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Participatory assessment: tools for empowering, learning and legitimating?

Matthijs Hisschemoller and Eefje Cuppen

INTRODUCTION

Since the 1960s, a large number of participatory assessment tools and methods have been developed for use in a wide variety of policy venues and fields. There are many opinions on what participatory tools are about. As will be explained, these relate in large part to ongoing debates about the goals of participation. Hence, there is no shared authoritative definition of participatory tools and this chapter has no intention of developing one. Rather pragmatically, it distinguishes between participatory methods, which refer to procedures, and participatory tools, which relate to steps in a procedure. Just as an authoritative definition of participatory assessment tools and methods is lacking, so too is consensus over the outcome they aim at. What they have in common and what makes them distinct from other (social) science methods and tools is that they assist in bringing people together at a specific location (which could include the Internet) and facilitate some sort of joint assessment (Hisschemoller 2005). Hence, the distinctive features of participatory methods and tools are that they facilitate dialogue as a way to come to grips with complex (unstructured) decision problems that cannot be addressed by scientific expertise alone. Given this definition, participatory tools overlap with some of the other policy formulation tools that also employ stakeholder involvement (for example, participatory modelling or participatory multi-criteria analysis (MCA)).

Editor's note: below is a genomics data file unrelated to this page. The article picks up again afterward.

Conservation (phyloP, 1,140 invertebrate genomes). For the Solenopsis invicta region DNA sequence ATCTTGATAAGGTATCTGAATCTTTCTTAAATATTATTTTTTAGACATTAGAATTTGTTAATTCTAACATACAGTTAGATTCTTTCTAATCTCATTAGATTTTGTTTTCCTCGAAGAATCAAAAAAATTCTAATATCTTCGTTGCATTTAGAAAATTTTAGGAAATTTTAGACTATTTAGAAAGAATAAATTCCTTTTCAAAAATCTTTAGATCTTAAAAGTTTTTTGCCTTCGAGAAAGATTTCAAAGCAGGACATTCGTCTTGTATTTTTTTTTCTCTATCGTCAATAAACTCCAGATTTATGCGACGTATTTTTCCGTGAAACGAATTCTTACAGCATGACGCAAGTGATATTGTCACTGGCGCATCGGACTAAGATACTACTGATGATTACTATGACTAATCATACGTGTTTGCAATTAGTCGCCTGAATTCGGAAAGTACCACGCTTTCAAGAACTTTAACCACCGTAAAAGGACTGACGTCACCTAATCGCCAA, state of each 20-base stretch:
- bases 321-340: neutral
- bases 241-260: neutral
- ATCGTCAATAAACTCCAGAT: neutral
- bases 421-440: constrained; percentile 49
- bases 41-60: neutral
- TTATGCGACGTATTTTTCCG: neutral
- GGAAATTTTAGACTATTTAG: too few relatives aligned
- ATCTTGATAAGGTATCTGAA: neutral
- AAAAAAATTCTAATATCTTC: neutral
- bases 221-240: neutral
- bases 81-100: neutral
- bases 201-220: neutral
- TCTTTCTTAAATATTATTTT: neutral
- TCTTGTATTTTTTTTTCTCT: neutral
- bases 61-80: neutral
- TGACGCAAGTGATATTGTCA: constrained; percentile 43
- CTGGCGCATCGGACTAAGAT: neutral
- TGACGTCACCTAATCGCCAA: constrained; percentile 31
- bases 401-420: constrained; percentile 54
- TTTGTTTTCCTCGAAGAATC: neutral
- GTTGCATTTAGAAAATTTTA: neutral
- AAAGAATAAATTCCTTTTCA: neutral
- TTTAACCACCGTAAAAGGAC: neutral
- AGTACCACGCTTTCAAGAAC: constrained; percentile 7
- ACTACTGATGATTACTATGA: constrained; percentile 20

Participatory assessment needs to be distinguished from legal procedures for political participation that are mandatory in many countries and sometimes also prescribed by international law. Its use is broadly recommended and facilitated by international organizations, for example the World Bank (1996), UNHCR (2006) and the World Food Programme (2001).

Participatory assessment tools and methods are used to assist mandatory fact-finding procedures, such as social or environmental impact assessment, which inform decision makers and the public at large as to the consequences of policy choices. Much EU legislation, including for example the Water Framework Directive, assigns a key role to European citizens in the preparation of policy plans. However, participatory tools themselves are normally (see section 3) not prescribed by law.

This chapter cannot provide a complete overview of all participatory assessment tools and methods. It focuses on tools designed for facilitation of actual dialogue in a face-to-face setting. This means that the huge range of computer tools currently available for stakeholder participation is beyond its scope (but on this, see Chapter 5, this volume). This chapter is also unable to cover all venues where participatory tools are applied. Examples reflect the authors' expertise in environmental studies, but our discussion of participatory tools does have relevance well beyond this field.

Section 2 traces the various origins of participatory assessment tools and methods and discusses the basic rationales for participation. Section 3 presents a four-stage model of policy formulation and shows where participatory tools fit in. Section 4 then goes into more detail on methods and tools that are relevant for the four stages of the policy formulation process. Section 5 addresses the practice of participatory assessment. Section 6 then wraps up and concludes.

 
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